The third point relates to the national debt. As intimated above, I think that national debts are near pointless and should be drastically reduced, but I won’t go into that. Instead, let’s just assume the national debt is to remain constant as a proportion of GDP (say 50% for the sake of argument). Much the same point applies here as applied above to the monetary base. That is, to keep the latter proportion constant, the Fed is just going to have print even more money (and borrow it back, thus creating “debt”) just to keep the national debt constant as a proportion of GDP.

Indeed, taking the above illustrative figures (2%, 1.5% and 50%), the annual unfunded deficit or amount of additional monetary base that needs to be printed each year would be about $300bn (calculations below).

There is a fourth and less common reason for deficits, which has to do with deleveraging by the private sector. Deleveraging consists of trying to pay off debts and/or accumulate a larger stock of cash. And this is exactly what the private sector has been trying to do over the last two years or so.

When one person or firm switches from spending money to trying to hoard it, that means less demand for goods and services. And that in turn means unemployment for those who would have produces these goods and services.

There is only one solution to this problem: print yet more money so as to fulfil the saving desire of the private sector. Conversely, if the private sector is trying to dissave money (the opposite of deleveraging) then to that extent the deficit will need to be reduced. Indeed, on occasions, this reduction may be so extreme as to cancel out the above mentioned first three factors which tend to bring the deficit into being. I.e. on occasion, a surplus is called for. But to repeat, given inflation of around 2%, a deficit will be the norm.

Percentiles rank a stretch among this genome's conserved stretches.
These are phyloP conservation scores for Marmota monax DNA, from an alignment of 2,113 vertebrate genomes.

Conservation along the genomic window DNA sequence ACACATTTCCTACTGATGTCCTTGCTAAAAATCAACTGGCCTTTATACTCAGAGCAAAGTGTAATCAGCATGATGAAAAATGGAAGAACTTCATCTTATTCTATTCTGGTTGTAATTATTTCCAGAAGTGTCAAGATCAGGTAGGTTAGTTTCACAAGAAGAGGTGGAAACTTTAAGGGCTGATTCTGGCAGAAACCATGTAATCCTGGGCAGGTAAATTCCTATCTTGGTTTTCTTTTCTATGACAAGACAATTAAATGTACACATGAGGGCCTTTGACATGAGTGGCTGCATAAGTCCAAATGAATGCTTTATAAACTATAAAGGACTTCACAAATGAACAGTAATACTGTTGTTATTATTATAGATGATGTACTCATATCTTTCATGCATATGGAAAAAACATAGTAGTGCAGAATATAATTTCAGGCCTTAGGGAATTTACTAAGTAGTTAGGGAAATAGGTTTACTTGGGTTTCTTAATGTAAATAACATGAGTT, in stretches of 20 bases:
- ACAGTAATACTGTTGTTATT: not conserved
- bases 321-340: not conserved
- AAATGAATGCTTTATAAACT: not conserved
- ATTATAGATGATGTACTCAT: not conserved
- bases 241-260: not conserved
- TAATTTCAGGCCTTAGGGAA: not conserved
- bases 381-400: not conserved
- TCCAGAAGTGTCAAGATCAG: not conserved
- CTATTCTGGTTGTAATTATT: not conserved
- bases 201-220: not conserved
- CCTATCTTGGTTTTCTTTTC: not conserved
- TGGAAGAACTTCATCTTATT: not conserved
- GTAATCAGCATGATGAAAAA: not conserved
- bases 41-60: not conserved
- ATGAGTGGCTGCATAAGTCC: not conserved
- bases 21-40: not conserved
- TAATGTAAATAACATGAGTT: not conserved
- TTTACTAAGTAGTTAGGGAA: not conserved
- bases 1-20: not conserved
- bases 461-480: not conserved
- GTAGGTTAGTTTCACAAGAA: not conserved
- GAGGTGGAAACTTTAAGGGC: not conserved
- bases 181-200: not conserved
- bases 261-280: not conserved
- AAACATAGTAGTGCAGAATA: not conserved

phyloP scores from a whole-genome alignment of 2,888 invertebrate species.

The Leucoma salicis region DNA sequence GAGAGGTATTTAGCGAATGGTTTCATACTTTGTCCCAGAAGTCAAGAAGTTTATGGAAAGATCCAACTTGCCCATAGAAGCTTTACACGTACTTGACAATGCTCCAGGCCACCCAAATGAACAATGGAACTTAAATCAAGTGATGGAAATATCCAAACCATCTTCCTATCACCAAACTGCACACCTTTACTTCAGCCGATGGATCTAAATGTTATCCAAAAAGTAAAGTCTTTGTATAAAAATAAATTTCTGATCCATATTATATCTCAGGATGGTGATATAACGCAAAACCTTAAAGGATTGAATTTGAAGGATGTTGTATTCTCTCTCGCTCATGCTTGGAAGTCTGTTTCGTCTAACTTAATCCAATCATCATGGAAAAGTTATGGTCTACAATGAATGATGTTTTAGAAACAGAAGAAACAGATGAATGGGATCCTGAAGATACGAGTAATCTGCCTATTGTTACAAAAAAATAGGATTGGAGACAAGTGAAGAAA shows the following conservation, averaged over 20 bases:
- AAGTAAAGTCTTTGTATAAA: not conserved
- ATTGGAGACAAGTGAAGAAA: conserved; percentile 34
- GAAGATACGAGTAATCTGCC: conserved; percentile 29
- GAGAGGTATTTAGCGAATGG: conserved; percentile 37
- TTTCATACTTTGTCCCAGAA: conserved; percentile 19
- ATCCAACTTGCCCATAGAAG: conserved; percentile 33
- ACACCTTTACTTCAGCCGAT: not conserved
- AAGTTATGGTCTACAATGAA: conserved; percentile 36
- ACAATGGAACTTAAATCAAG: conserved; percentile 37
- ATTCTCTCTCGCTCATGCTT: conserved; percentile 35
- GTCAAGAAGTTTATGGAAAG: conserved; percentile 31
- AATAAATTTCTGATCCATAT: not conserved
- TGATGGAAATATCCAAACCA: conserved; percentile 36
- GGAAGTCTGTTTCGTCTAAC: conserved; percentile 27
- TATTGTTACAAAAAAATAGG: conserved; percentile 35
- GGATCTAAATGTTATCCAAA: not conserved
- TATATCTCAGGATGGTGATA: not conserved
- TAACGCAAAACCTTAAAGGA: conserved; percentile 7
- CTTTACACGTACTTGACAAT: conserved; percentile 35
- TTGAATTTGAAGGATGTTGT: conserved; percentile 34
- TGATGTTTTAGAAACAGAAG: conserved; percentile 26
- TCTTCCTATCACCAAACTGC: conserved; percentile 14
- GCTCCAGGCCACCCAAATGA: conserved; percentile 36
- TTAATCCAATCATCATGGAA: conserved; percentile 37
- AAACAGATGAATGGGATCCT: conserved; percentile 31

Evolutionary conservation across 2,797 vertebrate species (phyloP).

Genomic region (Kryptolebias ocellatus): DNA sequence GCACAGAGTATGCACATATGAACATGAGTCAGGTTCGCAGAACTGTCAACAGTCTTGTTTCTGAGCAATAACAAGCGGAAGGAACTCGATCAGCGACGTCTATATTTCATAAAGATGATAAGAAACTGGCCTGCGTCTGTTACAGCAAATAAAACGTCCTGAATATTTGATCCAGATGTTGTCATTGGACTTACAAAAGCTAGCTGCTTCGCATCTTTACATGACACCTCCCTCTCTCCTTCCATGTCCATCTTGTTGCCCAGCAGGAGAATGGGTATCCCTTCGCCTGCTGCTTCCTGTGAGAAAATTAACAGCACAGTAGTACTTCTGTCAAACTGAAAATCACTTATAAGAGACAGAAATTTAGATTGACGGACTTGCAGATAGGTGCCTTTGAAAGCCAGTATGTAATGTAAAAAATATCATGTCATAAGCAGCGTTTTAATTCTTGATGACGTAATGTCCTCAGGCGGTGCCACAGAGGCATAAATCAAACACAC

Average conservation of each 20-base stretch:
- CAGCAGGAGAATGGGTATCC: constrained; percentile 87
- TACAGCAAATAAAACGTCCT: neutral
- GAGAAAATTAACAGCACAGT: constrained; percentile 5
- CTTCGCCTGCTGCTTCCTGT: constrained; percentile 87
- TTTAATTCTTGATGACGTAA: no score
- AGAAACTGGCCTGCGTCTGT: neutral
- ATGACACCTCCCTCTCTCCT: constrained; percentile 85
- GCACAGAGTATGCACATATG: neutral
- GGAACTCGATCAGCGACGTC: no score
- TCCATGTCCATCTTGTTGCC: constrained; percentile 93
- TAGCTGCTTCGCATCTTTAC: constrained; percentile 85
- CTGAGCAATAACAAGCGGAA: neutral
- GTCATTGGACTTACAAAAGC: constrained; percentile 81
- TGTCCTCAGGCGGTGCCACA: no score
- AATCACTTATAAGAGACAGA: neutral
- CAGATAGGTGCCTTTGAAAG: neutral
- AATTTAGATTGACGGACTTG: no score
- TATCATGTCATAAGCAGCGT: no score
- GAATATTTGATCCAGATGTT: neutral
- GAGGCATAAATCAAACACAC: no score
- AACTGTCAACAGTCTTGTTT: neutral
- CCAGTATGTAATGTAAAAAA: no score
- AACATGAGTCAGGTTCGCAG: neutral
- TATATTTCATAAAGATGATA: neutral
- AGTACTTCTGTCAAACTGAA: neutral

Having given four reasons that justify money printing or deficits, conservatives and those with concerns about inflation will now be seething. I admit their concerns have some justification.

Given an omniscient and omnipotent government (or even moderately intelligent government), such a government ought to be able to expand the money supply during a recession by enough to bring a quick end to the recession. And if and when this money supply looks like causing excess inflation, such a government ought to be able to rein in the additional money or take other deflationary measures so as to prevent excess inflation.

However the big problem, as Milton Friedman pointed out, is that governments are so incompetent and chaotic that the above “moderately intelligent” behaviour is unlikely. Indeed, Friedman’s conclusion was that governments are so incompetent, that it would be better if they didn’t even try to deal with recessions or inflationary booms.

Perhaps Freidman’s pessimism was justified. But I cannot just sit back while millions of lives are ruined by unemployment. I feel we’ve just got to try. We may fall off the bike twenty times before learning to ride it, but I think we’ll eventually learn.

And finally, having argued for deliberate money supply changes designed to deal with recessions and inflationary booms, I am not suggesting that economic conservatives are totally wrong to claim that economies self correct in the long run. It’s just that this self correction is too slow. Or as Keynes put it, “In the long run we are all dead”. Also, conservatives are correct to point out that the recent boom was based on artificially high house prices, which in turn distorts the entire economy, and this distortion cannot be removed instantaneously.



GDP taken as $14,000bn. Source:
Mononetary base as £2,000bn. Source:
Annual unfunded deficit under normal circumstances (i.e. absence recessions or inflationary booms) will be:
((2 + 1.5)/100) x ($14,000bn/2 + $2,000bn) = $315bn.